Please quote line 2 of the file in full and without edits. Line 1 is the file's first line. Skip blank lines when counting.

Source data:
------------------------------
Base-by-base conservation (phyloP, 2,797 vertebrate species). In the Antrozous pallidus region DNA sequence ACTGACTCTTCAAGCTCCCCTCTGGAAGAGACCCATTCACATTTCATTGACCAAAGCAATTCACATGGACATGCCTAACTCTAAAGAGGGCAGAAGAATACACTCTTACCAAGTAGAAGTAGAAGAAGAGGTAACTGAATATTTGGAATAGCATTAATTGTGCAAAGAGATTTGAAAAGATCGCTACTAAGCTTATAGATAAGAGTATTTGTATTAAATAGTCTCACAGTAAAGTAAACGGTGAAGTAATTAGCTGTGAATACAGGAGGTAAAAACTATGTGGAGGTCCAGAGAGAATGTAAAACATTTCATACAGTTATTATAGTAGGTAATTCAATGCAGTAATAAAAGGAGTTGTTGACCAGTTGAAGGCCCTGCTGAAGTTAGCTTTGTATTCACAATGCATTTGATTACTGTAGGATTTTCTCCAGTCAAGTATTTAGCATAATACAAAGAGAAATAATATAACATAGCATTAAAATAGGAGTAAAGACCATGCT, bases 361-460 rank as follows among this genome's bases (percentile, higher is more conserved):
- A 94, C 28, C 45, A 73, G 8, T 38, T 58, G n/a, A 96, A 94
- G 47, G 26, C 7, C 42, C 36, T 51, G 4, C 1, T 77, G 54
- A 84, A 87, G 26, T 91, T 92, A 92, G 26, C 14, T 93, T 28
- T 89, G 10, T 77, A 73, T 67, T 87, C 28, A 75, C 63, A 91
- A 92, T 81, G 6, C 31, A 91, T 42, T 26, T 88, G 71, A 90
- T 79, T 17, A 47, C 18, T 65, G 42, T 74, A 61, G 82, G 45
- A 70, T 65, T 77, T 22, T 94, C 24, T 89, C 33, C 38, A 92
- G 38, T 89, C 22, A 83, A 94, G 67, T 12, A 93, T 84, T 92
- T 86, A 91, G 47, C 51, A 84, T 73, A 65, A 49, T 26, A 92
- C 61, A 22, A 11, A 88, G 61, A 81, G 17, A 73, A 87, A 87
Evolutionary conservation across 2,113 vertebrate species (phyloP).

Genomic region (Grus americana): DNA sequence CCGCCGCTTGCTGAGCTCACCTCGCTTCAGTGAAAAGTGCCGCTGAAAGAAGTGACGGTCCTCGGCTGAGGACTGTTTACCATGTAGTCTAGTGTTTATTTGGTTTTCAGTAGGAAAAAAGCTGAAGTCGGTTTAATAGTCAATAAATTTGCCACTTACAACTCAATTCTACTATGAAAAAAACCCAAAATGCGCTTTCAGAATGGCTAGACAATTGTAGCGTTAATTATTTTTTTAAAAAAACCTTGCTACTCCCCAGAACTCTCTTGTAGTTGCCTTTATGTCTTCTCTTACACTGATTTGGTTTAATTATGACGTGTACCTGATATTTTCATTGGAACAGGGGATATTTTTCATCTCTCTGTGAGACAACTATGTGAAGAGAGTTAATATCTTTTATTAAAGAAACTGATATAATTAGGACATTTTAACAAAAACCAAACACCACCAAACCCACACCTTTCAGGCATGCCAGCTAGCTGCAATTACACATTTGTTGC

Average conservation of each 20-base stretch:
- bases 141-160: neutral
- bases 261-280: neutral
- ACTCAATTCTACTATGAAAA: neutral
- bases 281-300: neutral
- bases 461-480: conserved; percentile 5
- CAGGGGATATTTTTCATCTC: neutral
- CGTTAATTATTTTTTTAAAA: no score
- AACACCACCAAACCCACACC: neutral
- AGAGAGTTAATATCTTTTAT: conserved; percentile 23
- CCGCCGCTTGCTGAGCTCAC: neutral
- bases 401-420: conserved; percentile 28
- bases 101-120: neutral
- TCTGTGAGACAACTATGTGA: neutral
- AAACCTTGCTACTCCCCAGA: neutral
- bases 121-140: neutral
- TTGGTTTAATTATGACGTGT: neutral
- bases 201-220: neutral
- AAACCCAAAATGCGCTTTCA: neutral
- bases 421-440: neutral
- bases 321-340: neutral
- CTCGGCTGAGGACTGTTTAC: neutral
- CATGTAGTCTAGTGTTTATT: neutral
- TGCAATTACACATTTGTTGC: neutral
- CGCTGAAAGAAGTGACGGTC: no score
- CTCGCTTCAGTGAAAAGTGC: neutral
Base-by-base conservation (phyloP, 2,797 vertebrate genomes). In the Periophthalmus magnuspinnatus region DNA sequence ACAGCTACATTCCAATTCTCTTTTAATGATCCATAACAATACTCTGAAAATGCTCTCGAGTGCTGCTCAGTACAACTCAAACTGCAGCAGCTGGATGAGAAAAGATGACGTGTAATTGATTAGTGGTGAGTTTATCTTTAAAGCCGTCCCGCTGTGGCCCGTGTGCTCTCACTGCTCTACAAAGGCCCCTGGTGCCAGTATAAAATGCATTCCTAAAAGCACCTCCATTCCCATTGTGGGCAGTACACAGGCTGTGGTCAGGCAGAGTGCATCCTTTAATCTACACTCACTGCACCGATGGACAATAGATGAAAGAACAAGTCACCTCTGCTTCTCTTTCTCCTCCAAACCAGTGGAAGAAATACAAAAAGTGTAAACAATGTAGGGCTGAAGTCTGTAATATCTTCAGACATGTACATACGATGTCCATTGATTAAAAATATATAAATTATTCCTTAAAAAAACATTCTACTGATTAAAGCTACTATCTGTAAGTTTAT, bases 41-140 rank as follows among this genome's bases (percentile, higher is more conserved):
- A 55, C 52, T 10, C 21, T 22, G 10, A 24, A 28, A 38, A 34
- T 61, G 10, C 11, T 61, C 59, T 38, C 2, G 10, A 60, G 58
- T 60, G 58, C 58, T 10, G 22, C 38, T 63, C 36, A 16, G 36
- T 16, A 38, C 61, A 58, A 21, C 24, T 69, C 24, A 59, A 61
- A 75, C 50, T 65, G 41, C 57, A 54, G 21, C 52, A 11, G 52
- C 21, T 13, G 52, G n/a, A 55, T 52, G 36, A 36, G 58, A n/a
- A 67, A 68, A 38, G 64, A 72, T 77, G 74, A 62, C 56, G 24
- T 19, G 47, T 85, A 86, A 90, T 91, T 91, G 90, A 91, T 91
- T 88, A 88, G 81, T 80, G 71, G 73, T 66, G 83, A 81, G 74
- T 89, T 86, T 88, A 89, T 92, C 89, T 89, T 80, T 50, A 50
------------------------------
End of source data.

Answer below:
- A 94, C 28, C 45, A 73, G 8, T 38, T 58, G n/a, A 96, A 94